Governance & Risk Management , HIPAA/HITECH , Legislation & Litigation

Indiana Health Entity Reports Breach Involving Tracking Code

5 Million People Are Affected by This Breach and 2 Similar Incidents
Indiana Health Entity Reports Breach Involving Tracking Code

An Indiana healthcare network is the latest medical entity to classify its use of online tracking code as a data breach reportable to federal regulators.

See Also: Panel | Encryption is on the Rise! Learn How to Balance Security with User Privacy and Compliance

Community Health Network on Nov. 18 reported to the U.S. Department of Health and Human Services an unauthorized access/disclosure breach affecting 1.5 million individuals involving the use of website tracking code.

The nonprofit health system, which has more than 200 sites and affiliates throughout Central Indiana, says in a breach notification statement that it recently learned some of the third-party tracking technologies installed on its websites - including from Facebook and Google - transmitted certain patient information to the tracking technology vendors.

From August to November, Community Health Network disabled and/or removed the "problematic technologies" from its website platforms and began an investigation to better understand the nature and extent of patient information that was transmitted, the statement says.

Its breach report comes on the heels of at least two other healthcare entities making reports of similar incidents in October to HHS' Office for Civil Rights.

They include Midwest-based Advocate Aurora Health reporting a breach affecting 3 million individuals and North Carolina-based WakeMed Health and Hospitals reporting an incident affecting 500,000 individuals.

A recent study by data privacy firm Lokker found that more than 2,500 U.S. hospitals and healthcare provider websites and patient portals use online activity tracking tools.

Any individual who visited the Community Health Network patient portal or scheduled an appointment on the eCommunity.com website since April 6, 2017 - the date the entity began using the tracking technologies - may have had personal information swept up by trackers. The health system claims it can't say for certain who is affected.

If patients adjusted the settings on their devices to block or delete cookies or if they used only browsers that support certain privacy-protecting operations, their information likely was not affected, even if they accessed MyChart or the eCommunity.com website.

Community Health Network did not immediately respond to Information Security Media Group's request for comment on the breach.

Pressure Mounts on Facebook Over Pixel

Facebook parent company Meta faces a consolidated putative federal class action lawsuit involving the use of its Pixel code in healthcare websites and patient portals. The lawsuit alleges that Pixel collects health data of patients who visit the websites without the individuals' knowledge or consent in violation of HIPAA (see: Federal Judge Skeptical of Facebook in Patient Privacy Suit).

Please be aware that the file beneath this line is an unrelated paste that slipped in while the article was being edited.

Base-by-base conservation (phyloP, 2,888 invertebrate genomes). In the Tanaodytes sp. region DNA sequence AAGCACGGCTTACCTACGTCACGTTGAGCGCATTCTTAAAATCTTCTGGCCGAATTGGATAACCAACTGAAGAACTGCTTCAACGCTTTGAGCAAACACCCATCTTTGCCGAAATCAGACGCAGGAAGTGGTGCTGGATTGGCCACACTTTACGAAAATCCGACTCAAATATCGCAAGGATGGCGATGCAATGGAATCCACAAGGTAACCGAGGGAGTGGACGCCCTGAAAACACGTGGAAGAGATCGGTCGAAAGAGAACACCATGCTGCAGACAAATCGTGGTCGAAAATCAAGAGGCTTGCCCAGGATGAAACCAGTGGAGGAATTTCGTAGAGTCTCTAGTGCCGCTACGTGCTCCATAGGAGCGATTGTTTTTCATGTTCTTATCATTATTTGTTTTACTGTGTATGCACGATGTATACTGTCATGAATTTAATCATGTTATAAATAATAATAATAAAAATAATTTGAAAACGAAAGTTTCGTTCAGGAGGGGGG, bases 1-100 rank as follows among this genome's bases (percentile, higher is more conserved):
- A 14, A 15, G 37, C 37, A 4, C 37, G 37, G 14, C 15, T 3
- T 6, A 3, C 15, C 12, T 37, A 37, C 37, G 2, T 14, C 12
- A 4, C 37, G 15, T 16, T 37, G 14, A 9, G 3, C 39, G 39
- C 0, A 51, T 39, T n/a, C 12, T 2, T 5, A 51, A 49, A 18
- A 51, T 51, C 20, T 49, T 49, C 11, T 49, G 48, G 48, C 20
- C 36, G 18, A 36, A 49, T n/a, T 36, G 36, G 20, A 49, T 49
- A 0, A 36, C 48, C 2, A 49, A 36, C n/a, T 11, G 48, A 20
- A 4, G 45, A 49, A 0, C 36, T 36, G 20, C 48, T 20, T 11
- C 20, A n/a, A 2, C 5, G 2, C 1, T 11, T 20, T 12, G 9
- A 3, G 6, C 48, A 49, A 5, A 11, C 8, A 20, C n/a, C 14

A San Francisco federal judge on Nov. 21 allowed two hospital system co-defendants - UCSF Medical Center and Dignity Health Medical Foundation - to fight the litigation separately from Facebook. Dignity Health told the judge it intends to compel arbitration rather than continue in court.

Federal lawmakers have also intensified their scrutiny over the use of website tracking technology involving health and location data.

In October, Sen. Mark Warner, D-Virginia, wrote to Meta CEO Mark Zuckerberg expressing concern over Pixel's ability to obtain data including medical conditions, appointment dates and treating physician names.

Sen. Elizabeth Warren, D-Mass., introduced in June the Health and Location Data Protection Act of 2022, which seeks a ban on data brokers from selling or transferring sensitive health and location data (see: Bill Would Ban Brokers From Selling Health, Location Data).


About the Author

Marianne Kolbasuk McGee

Marianne Kolbasuk McGee

Executive Editor, HealthcareInfoSecurity, ISMG

McGee is executive editor of Information Security Media Group's HealthcareInfoSecurity.com media site. She has about 30 years of IT journalism experience, with a focus on healthcare information technology issues for more than 15 years. Before joining ISMG in 2012, she was a reporter at InformationWeek magazine and news site and played a lead role in the launch of InformationWeek's healthcare IT media site.




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